Menu toggle

National Museum of Australia

Where our stories come alive

Collection Explorer


'Minyipuru' by Rita Simpson, Rosie Williams and Dulcie Gibbs, 2007


'Minyipuru' by Rita Simpson, Rosie Williams and Dulcie Gibbs, 2007

Object information


Sisters Muni, Rosie and Dulcie grew up in the Country they have depicted in this painting. This painting shows the waterholes (inlcuding Pangkapini, Kunawarritji, Nyipil, Kinyu, Lawu Lawu, Mintikayi) around the Canning Stock Route related to the Jukurrpa story for Minyipuru, known in English as the Seven Sisters.

In Aboriginal cultures across Australia, and in other cultures around the world, the Pleiades star cluster is associated with the story of the Seven Sisters. Minyipuru Jukurrpa is the Martu version of this story. When Martumili Artists was established in 2005, this was the first Dreaming story the Martu women agreed to paint for a broader public.

The Minyipuru began their journey from Roebourne in Western Australia as a big group of sisters and their mothers. At various places along the way, they lost members of their party until eventually only seven sisters remained. At Kalypa (well 23) the Minyipuru met a group of Jukurrpa men; it was the first time either group had seen members of the opposite sex. The men tried to grab the women, but the Minyipuru chased them, hitting them with their digging sticks and leaving them lying there. At Pangkapini the sisters met Yurla, an old man who had followed them from Roebourne. Yurla grabbed one of the women at Pangkapini, but her sisters tricked him and managed to rescue her. At another site further east, he tried to catch five of the sisters, but again they escaped, flying on to Marapinti.

Many of the sites on the Seven Sisters' journey are now wells on the Canning Stock Route. The red ribbon through the centre of the painting is the stock route itself.

This painting was commenced and completed at Kilykily (well 36) during the Canning Stock Route Project return to Country trip in 2007. Before commencing the painting camp, the Martu women lead the entire project team to Pangkapini, where they narrated, sung and danced part of the Minyipuru story. After narrating part of the story for which men hold custodianship, Jeffrey James and Patrick Tjungurrayi lead the men away (and out of sight) while the women danced. The women decided they wanted to use this footage to explain to audiences that contemproary paintings, such as this one, are 'true'; that they are not simply made up, but come from a long lineage of story and song. The footage was therefore used, in part, in the AV display under the paintings in the Yiwarra Kuju exhibition.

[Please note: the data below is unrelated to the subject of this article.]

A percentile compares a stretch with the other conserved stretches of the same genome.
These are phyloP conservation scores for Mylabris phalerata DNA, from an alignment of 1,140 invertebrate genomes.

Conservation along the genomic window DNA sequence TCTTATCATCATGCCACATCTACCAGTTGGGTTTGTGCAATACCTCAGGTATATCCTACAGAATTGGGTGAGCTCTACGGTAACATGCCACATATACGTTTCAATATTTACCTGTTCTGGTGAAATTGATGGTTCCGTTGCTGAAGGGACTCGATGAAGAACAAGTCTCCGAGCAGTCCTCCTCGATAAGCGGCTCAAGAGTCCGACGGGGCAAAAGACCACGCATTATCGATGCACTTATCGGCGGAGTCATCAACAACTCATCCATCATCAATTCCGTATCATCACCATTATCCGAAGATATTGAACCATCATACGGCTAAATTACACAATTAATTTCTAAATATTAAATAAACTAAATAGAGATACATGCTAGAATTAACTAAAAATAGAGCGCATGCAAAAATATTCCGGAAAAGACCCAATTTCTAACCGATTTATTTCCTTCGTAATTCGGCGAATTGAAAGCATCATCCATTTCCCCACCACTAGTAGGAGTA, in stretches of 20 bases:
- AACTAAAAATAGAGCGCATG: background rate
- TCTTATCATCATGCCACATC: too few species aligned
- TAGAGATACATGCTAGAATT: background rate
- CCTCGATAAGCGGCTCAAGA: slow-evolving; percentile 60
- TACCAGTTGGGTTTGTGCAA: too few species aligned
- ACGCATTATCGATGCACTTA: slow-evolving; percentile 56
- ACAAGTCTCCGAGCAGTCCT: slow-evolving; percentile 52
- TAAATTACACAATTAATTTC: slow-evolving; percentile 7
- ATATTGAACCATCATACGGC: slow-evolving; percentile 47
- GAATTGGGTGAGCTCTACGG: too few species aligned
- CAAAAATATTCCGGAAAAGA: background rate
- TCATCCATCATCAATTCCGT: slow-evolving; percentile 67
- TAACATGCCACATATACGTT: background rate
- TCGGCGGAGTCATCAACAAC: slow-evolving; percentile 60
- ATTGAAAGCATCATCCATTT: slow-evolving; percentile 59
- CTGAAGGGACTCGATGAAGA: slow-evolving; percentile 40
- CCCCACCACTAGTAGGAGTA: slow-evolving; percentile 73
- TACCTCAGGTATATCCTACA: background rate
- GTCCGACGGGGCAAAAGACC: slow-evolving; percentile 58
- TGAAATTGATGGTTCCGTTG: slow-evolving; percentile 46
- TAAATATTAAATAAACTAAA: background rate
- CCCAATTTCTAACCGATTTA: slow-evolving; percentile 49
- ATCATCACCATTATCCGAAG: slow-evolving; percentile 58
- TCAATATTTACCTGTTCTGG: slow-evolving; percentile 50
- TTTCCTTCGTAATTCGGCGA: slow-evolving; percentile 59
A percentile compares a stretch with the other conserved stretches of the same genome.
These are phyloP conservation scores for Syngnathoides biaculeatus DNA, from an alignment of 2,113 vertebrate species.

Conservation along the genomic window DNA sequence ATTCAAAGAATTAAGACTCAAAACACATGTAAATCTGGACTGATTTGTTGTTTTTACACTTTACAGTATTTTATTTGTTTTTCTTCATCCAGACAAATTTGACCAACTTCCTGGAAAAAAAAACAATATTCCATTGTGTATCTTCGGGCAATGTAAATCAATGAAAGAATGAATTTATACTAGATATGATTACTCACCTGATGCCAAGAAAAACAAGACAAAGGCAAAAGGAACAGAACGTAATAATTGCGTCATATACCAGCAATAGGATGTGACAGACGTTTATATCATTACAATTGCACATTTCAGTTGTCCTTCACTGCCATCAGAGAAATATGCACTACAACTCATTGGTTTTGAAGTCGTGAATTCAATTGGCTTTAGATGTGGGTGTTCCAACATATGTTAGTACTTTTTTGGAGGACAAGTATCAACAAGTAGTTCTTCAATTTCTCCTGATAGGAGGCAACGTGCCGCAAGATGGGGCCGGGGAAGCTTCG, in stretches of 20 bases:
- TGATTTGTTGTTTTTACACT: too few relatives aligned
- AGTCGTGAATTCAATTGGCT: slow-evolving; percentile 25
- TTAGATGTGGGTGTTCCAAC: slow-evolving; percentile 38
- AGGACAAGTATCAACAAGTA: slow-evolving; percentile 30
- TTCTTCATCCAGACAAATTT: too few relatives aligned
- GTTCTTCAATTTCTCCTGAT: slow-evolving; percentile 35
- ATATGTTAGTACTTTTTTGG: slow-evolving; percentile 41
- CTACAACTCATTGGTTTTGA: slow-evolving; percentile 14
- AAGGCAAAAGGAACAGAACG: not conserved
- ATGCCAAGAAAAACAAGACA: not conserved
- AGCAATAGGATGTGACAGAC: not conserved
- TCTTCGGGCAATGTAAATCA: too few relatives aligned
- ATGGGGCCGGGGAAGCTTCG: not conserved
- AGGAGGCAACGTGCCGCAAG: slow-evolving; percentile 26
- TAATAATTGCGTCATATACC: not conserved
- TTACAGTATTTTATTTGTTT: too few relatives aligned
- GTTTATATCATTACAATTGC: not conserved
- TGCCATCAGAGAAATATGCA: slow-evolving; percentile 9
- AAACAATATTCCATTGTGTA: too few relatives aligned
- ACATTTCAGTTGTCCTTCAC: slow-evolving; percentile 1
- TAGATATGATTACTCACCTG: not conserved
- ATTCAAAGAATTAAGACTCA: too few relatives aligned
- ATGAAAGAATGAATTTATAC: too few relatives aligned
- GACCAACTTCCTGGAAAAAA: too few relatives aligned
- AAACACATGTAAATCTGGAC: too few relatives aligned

Physical description

An acrylic dot and line painting on linen, featuring a vertical red line at the centre which is narrower at the top than the bottom, surrounded by thirteen blue dots to the left and right of the red line. The rest of the painting contains alternating white, yellow, brown and orange lines and dots.

Statement of significance

The Canning Stock Route collection is comprised of 125 works and includes paintings, drawings, baskets, boomerangs, coolamons, headdresses, carved figures and shields.

The Canning Stock Route is a no-longer-used cattle droving route that traverses the Great Sandy and Gibson Deserts of central Western Australia. Comprised of 48 wells along an 1800 kilometres stretch of track, the route links Wiluna in the south with Sturt Creek in the north and traverses the traditional lands of nine Aboriginal language groups. The route was founded in 1905 when Alfred Canning was commissioned to investigate a route suitable for the droving of 500 head of cattle, with water sources spaced at intervals of no more than one day's walk apart. Although Canning's map records observations of the land and water resources, it makes no mention of Indigenous places and their associated meanings which the route traversed. This collection, composed of 'painting stories', sculptural works and oral histories, re-dresses Canning's omission and records the impact of the stock route on Indigenous lives and country. A six week journey with traditional owners held in July and August of 2007 inspired the artworks, many of which were produced during the journey, and provided an opportunity for more than 70 senior and emerging artists to reconnect with traditional lands..

Object information

Back to top